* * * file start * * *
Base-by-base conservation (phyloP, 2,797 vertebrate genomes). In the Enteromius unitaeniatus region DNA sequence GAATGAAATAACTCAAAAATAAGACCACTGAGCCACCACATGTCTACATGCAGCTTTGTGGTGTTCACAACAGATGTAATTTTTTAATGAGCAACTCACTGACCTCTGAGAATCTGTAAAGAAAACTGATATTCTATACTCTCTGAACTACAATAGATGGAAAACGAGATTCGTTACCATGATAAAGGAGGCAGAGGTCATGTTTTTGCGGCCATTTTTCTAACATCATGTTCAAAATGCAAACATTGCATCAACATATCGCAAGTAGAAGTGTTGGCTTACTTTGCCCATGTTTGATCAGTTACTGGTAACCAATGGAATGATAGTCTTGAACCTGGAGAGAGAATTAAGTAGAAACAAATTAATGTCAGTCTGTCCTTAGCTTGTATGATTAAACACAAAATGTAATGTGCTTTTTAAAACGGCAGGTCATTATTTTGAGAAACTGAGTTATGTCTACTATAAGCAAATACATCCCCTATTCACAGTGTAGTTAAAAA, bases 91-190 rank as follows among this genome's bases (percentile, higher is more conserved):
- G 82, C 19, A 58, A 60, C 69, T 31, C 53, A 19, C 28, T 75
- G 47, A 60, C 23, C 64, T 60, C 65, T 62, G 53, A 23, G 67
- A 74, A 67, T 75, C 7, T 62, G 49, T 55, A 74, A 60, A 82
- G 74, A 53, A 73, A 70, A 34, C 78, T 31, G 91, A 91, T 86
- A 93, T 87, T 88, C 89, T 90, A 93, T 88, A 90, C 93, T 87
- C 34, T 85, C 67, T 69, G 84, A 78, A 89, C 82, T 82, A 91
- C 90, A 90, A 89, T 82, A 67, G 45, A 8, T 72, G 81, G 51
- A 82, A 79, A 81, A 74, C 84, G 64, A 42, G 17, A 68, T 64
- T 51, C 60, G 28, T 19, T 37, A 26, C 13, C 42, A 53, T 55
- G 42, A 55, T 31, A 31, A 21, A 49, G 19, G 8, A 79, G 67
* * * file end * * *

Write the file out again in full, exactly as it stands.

Base-by-base conservation (phyloP, 2,797 vertebrate genomes). In the Enteromius unitaeniatus region DNA sequence GAATGAAATAACTCAAAAATAAGACCACTGAGCCACCACATGTCTACATGCAGCTTTGTGGTGTTCACAACAGATGTAATTTTTTAATGAGCAACTCACTGACCTCTGAGAATCTGTAAAGAAAACTGATATTCTATACTCTCTGAACTACAATAGATGGAAAACGAGATTCGTTACCATGATAAAGGAGGCAGAGGTCATGTTTTTGCGGCCATTTTTCTAACATCATGTTCAAAATGCAAACATTGCATCAACATATCGCAAGTAGAAGTGTTGGCTTACTTTGCCCATGTTTGATCAGTTACTGGTAACCAATGGAATGATAGTCTTGAACCTGGAGAGAGAATTAAGTAGAAACAAATTAATGTCAGTCTGTCCTTAGCTTGTATGATTAAACACAAAATGTAATGTGCTTTTTAAAACGGCAGGTCATTATTTTGAGAAACTGAGTTATGTCTACTATAAGCAAATACATCCCCTATTCACAGTGTAGTTAAAAA, bases 91-190 rank as follows among this genome's bases (percentile, higher is more conserved):
- G 82, C 19, A 58, A 60, C 69, T 31, C 53, A 19, C 28, T 75
- G 47, A 60, C 23, C 64, T 60, C 65, T 62, G 53, A 23, G 67
- A 74, A 67, T 75, C 7, T 62, G 49, T 55, A 74, A 60, A 82
- G 74, A 53, A 73, A 70, A 34, C 78, T 31, G 91, A 91, T 86
- A 93, T 87, T 88, C 89, T 90, A 93, T 88, A 90, C 93, T 87
- C 34, T 85, C 67, T 69, G 84, A 78, A 89, C 82, T 82, A 91
- C 90, A 90, A 89, T 82, A 67, G 45, A 8, T 72, G 81, G 51
- A 82, A 79, A 81, A 74, C 84, G 64, A 42, G 17, A 68, T 64
- T 51, C 60, G 28, T 19, T 37, A 26, C 13, C 42, A 53, T 55
- G 42, A 55, T 31, A 31, A 21, A 49, G 19, G 8, A 79, G 67